If I had not already intruded to long upon your patiance I should here tank you for the good disposition the president has manifested towards me but you do me I prom⟨ise⟩ that justice to rest assured I love to retrace to you what ever ⟨fate⟩ I wish to befal on me and therefore shall not weary you with usless acknowlegements for the prospect I have here, unless some under miner politick will come again to over sat the phyramide on the submit of which I rest my hope.

I have the Honor to be with respect sir   your most humble   most obedent servant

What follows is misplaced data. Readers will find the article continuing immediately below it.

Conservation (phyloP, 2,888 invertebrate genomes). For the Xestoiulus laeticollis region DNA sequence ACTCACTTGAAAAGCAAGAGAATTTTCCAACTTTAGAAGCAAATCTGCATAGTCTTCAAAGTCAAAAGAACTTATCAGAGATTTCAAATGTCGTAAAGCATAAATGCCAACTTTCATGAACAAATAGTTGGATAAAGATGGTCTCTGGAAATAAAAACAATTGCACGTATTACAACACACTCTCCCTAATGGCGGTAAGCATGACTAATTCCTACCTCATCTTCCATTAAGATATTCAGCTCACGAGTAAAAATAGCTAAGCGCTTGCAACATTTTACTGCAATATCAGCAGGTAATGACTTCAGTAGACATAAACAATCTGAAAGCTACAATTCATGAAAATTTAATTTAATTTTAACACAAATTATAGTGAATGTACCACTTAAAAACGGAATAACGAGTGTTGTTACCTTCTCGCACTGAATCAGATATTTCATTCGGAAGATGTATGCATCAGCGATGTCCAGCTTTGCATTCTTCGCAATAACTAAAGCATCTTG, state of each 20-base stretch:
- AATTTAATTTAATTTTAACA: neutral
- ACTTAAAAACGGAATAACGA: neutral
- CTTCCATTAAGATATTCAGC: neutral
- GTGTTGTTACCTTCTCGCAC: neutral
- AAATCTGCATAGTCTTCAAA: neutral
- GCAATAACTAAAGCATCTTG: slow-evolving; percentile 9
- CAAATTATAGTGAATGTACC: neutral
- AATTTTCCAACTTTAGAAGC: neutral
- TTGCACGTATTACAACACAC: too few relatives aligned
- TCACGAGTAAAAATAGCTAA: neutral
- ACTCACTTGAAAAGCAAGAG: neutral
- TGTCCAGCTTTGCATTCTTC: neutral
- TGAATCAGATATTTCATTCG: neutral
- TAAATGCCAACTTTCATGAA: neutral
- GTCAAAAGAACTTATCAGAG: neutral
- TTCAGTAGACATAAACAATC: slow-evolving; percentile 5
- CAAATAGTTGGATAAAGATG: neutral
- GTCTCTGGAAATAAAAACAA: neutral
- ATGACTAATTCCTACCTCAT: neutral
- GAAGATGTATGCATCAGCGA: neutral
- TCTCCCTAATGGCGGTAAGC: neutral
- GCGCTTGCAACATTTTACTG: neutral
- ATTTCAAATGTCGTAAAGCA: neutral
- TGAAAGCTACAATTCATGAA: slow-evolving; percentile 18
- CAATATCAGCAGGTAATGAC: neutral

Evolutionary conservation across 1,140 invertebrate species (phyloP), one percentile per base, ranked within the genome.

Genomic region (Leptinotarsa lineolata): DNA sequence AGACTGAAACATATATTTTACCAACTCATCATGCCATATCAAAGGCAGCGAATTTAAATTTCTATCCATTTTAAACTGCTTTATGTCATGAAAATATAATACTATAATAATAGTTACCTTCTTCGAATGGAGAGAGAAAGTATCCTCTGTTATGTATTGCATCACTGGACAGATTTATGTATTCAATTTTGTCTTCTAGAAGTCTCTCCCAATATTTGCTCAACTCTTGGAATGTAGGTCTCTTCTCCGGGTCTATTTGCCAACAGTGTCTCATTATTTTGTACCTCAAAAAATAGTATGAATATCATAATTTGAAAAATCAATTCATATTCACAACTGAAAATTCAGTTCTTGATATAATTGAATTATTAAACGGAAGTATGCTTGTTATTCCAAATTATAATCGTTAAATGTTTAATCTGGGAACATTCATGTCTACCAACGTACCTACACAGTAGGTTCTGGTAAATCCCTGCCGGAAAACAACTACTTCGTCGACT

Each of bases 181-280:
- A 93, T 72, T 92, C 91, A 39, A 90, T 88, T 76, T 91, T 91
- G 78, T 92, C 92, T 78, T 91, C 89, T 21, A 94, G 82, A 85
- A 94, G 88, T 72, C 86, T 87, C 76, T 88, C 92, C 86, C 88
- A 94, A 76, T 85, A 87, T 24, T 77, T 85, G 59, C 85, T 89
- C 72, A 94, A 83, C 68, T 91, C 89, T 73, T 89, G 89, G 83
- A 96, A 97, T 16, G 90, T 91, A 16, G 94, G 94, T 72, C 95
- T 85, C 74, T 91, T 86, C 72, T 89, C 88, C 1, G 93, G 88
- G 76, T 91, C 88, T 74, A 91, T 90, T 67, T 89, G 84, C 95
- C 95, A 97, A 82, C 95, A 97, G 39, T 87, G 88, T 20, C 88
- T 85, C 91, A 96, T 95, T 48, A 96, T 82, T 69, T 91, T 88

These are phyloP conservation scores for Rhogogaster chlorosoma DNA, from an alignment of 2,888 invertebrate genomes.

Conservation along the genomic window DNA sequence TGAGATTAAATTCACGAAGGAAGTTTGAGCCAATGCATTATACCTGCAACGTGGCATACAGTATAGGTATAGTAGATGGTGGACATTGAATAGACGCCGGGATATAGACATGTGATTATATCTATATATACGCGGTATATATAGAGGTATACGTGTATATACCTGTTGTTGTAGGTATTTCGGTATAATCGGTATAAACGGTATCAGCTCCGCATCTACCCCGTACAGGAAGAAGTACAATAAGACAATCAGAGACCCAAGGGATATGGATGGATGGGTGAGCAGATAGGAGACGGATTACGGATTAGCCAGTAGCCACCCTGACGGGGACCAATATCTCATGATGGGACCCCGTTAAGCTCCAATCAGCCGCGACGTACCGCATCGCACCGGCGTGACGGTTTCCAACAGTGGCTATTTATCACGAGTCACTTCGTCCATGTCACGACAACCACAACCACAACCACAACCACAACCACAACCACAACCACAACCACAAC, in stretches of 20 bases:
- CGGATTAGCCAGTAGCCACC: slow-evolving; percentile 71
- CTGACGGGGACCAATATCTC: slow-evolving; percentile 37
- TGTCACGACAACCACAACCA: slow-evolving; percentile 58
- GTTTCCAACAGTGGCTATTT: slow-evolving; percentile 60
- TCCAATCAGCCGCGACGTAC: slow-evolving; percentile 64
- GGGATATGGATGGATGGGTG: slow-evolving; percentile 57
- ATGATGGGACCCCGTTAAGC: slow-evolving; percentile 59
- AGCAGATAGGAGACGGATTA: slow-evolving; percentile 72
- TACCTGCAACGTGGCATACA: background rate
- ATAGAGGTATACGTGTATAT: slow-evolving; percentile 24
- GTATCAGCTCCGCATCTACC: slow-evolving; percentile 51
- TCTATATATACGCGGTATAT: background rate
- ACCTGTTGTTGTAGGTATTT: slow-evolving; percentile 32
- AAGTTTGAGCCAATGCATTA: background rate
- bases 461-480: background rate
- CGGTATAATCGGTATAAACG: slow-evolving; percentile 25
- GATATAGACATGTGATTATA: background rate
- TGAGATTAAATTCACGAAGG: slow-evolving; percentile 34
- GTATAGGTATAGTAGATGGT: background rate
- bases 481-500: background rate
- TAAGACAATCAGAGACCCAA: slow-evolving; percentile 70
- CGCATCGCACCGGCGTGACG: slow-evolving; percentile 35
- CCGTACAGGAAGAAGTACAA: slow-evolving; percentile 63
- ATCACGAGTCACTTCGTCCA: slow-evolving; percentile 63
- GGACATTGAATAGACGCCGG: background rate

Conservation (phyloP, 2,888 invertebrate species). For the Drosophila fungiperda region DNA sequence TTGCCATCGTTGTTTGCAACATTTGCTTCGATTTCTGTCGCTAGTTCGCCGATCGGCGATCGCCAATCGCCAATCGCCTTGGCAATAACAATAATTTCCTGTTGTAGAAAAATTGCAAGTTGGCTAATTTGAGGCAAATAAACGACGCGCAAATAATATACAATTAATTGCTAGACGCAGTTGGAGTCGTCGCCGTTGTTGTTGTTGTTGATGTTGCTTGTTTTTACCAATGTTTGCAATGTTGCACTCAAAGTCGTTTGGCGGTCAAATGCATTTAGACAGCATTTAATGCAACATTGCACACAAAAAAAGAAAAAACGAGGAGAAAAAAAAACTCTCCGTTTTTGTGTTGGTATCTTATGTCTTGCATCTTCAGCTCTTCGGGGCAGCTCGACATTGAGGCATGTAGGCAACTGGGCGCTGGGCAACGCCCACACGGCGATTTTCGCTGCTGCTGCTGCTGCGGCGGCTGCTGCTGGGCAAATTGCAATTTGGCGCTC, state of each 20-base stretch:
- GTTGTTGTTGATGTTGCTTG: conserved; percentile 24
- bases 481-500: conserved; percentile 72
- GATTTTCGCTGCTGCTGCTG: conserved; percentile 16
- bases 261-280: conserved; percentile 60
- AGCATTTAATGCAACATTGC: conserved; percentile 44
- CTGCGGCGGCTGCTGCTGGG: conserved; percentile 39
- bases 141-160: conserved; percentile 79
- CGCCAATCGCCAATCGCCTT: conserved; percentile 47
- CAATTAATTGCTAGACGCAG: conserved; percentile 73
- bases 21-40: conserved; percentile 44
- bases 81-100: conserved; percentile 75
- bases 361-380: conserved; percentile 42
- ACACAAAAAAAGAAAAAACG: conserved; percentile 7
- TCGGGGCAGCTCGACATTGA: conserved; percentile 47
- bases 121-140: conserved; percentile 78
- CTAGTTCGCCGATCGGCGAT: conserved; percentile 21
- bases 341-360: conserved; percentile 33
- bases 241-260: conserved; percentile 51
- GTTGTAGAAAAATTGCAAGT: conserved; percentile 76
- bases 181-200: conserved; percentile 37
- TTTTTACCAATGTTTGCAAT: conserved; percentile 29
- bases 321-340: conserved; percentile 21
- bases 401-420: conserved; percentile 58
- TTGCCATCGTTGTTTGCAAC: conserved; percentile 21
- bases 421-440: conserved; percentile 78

P.C. L’Enfant

allexander Amilton Secretary to the treasury

As I believe the baron4 most be now near you I beg the favour of you to remember me to him & beg he will excuse my not writing for I realy have not that leasure at this moment. If will not stand upon Etiquette & let me heard from him I should be very happy.

ALS, Hamilton Papers, Library of Congress.

1L’Enfant, who had served as a major in the Corps of Engineers during the American Revolution, had been engaged to survey the site and draw up the plans for the new Federal capital on the Potomac.

2One group of land speculators was interested in Georgetown and the other in Carrollsburg. George Washington warned both groups that they might harm each other by their tactics. The warning had its effect, and on March 30, 1791, all the principal landholders accepted Washington’s terms.

4Baron von Steuben.